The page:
Much has been said about the clichés that run rampant through role-playing games. Girls are fast and use healing while boys are strong and use destructive magic. The villain forces you to travel through a desert, a forest and an evil temple, but his evil plan waits while you explore every corner of the world for some rare trinket. People can be brought back from the dead with less hassle than it takes to cure poison, but if it happens in a cutscene, then they’re dead for good.

While modern RPGs have moved away from some of these classic clichés, one age-old gem seems to persist. When the world is in trouble and the lives of countless NPCs are in the balance, it is always the children who are hit the hardest. By that, of course, I mean that the children are the ones who have to overcome the evil and save the day.

For some reason, it seems as if the only people who can stop some ancient evil from gathering the crystals they need to destroy all of creation are barely old enough to need to shave. Sometimes they have to pick up an ancestral sword and lead a ragtag group of plucky young adventurers, while other times they hunt down little furry creatures and try to trap them all in plastic balls. For whatever reason, these kids’ parents have no problem watching their offspring march bravely into almost certain death.

One common excuse, as seen in “Ragnarok DS” for the Nintendo DS, is that young heroes often find themselves orphaned right when the world needs a sociopathic sword-wielder with nothing to lose. In this case, our hero has just lost his mother to a broken heart. As an act of love for his departed mother and in defiance of the father who left them to become an adventurer, the hero decides to leave home and become an adventurer. Perhaps this isn’t the best thought-through plan, but he is a kid who just lost his mother, so you have to cut him some slack.

Questionable motives aside, “Ragnarok DS” attempts to take the quick combat of the internationally popular MMORPG, “Ragnarok Online.” The touchscreen controls of the Nintendo DS work well with the click-to-kill controls that are so popular in online games. By clicking all over the screen with the stylus, players can explore the world, cast magic and stab monsters of all sizes. It may not be the deepest of RPG experiences, but it does make for some fun, quick action.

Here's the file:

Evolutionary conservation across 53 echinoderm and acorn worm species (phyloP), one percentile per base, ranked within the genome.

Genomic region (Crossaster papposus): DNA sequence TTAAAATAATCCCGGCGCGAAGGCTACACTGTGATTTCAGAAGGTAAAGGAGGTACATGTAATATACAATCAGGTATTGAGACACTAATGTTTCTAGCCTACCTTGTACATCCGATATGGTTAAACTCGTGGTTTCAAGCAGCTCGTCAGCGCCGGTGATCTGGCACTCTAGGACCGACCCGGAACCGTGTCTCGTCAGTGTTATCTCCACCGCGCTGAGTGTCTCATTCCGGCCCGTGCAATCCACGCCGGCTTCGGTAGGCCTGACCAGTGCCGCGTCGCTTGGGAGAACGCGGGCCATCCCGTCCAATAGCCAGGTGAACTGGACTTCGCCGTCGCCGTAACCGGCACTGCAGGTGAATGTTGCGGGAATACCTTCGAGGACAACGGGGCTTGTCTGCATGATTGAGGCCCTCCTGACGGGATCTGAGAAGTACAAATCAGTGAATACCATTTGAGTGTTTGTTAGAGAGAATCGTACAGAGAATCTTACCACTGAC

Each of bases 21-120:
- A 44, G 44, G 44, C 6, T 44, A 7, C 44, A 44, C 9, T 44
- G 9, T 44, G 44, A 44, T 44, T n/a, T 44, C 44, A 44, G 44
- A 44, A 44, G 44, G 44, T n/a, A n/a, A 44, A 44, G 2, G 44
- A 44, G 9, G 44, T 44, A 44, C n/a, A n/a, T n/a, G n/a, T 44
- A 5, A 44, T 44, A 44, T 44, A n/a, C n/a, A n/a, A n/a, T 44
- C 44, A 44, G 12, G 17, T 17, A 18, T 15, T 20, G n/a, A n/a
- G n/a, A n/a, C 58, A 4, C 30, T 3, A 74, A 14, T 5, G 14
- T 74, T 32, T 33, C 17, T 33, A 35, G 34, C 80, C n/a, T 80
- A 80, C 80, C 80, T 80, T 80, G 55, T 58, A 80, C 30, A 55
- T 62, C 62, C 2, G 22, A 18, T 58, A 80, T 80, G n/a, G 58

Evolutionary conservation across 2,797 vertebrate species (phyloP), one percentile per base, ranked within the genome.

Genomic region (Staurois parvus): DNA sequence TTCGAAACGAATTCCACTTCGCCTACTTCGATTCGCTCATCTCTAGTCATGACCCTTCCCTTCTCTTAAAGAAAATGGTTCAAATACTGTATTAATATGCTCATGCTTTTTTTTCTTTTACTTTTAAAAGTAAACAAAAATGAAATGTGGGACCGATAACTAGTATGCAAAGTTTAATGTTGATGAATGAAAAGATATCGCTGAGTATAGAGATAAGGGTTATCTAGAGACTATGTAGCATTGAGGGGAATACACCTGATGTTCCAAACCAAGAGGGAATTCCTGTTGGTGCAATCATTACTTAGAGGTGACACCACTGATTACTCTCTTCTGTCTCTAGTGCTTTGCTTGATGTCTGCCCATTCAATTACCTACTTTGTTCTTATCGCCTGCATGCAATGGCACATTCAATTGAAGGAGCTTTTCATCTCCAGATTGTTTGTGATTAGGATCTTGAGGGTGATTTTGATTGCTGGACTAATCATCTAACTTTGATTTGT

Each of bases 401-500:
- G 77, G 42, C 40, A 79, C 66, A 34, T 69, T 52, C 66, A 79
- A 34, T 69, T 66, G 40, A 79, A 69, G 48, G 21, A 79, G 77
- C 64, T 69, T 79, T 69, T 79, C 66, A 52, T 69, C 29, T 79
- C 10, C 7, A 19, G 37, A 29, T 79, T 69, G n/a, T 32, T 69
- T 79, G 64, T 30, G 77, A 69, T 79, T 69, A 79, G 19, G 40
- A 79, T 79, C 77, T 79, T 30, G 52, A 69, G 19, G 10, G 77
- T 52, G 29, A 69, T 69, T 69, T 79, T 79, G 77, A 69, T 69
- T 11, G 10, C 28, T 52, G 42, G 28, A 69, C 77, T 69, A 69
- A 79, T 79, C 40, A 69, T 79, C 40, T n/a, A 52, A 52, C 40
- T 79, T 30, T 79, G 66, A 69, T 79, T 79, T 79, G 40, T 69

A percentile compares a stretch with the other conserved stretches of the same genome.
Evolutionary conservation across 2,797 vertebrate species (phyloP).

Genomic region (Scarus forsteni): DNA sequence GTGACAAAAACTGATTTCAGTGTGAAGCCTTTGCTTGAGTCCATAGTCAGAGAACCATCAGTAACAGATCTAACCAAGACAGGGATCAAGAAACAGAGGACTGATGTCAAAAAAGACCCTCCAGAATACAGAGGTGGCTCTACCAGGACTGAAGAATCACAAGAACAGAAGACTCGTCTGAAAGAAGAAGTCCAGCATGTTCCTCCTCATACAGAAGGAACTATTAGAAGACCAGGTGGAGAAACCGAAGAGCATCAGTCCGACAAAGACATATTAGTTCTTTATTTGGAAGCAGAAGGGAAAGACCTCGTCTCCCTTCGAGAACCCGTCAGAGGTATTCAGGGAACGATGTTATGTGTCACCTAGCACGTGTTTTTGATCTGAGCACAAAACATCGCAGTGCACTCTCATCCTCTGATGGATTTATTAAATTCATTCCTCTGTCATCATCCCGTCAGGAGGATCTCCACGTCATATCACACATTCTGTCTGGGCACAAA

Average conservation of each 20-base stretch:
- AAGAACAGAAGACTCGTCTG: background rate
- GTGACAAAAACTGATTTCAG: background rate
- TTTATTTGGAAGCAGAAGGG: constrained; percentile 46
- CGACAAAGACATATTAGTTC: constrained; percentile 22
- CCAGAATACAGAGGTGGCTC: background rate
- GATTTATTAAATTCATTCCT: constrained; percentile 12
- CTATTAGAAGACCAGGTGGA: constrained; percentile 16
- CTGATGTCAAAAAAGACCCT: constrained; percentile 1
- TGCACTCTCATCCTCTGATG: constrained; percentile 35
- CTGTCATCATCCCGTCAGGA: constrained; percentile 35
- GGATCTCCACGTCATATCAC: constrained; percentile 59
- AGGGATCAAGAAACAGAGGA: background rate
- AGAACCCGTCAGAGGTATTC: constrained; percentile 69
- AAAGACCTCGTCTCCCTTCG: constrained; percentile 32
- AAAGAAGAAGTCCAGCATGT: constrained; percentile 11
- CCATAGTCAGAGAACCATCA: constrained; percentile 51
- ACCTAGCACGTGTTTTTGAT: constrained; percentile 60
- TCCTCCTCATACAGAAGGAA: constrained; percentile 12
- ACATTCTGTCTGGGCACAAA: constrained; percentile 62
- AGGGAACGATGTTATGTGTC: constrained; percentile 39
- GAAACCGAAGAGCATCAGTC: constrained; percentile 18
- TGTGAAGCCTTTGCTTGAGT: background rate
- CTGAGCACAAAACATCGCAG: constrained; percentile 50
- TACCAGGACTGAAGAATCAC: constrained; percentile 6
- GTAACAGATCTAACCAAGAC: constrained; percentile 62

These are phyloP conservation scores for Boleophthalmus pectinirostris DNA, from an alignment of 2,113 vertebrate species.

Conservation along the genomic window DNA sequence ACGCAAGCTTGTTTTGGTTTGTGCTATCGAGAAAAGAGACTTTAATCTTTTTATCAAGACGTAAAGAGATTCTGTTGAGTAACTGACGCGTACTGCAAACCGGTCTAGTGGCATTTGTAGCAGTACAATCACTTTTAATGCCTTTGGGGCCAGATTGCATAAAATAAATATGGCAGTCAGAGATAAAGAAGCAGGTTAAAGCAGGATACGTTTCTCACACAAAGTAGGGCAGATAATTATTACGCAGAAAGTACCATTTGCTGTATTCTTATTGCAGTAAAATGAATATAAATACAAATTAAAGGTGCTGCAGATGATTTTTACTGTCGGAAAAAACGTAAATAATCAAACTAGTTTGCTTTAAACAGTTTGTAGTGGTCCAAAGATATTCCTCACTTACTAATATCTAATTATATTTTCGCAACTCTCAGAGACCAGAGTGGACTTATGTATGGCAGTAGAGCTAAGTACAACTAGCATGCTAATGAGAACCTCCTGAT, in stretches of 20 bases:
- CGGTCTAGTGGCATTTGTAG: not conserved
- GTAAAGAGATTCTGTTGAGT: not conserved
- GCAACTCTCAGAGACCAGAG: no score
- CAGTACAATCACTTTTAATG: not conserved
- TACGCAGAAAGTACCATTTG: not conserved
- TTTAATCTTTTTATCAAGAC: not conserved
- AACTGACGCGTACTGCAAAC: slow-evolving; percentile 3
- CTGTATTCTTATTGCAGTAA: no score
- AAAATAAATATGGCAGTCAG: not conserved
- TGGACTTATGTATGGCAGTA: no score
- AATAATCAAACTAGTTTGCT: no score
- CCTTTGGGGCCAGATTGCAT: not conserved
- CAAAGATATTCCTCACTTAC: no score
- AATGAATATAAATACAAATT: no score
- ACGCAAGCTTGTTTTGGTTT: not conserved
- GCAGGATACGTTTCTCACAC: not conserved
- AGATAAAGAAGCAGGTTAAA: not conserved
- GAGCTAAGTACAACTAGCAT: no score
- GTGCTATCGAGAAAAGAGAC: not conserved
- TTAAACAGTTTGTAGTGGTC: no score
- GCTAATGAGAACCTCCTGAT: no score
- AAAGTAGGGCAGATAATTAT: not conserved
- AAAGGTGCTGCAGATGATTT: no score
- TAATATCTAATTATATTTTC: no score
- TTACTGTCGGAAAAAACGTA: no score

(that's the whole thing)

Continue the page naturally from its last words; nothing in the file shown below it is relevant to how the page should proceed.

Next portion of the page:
There are some genuine shortcomings to trying to make a single-player experience out of a massively multiplayer game. In the DS version, the computer-controlled teammates are almost single-mindedly interested in killing everything and can only barely be convinced to do anything else. Leveling seems almost exclusively based on repeatedly killing the same groups of monsters and changing jobs reduces your level by half, two practices that are fine for multiplayer games but seem punishingly dull for a solo adventure.

On the opposite side of the RPG spectrum, “Vandal Hearts: Flames of Judgment” for Xbox Live Arcade and Playstation Network is all about controlling every action of a group of heroes in a single-player setting. This light take on the tactics-based RPG model gives players an intense squad combat experience with a remarkable amount of story for a downloadable title. And, of course, the hero is an orphan who is still in school.

Players with a long memory will remember this title from the 1997 classic “Vandal Hearts,” but this story of Tobias and the warriors who – for no obvious reason – follow the grossly underqualified pubescent hero is brand new. Players who don’t remember “Vandal Hearts” will still be able to enjoy “Flames of Judgment” without worrying about missing any of the plot. The story is simple and yet amazingly deep for a downloadable title, running just long enough to offer a break from the combat without boring the player.

Of course, if fighting monsters by taking turns moving characters around a grid doesn’t appeal to you, no amount of nostalgia will get you to fall in love with this game. While this is a new title, the gameplay is purely nostalgic simplicity from a time when games couldn’t be as complex as they are today. Assuming you like nostalgia or just want an inexpensive RPG, “Vandal Hearts: Flames of Judgment” is definitely worth the cost of admission.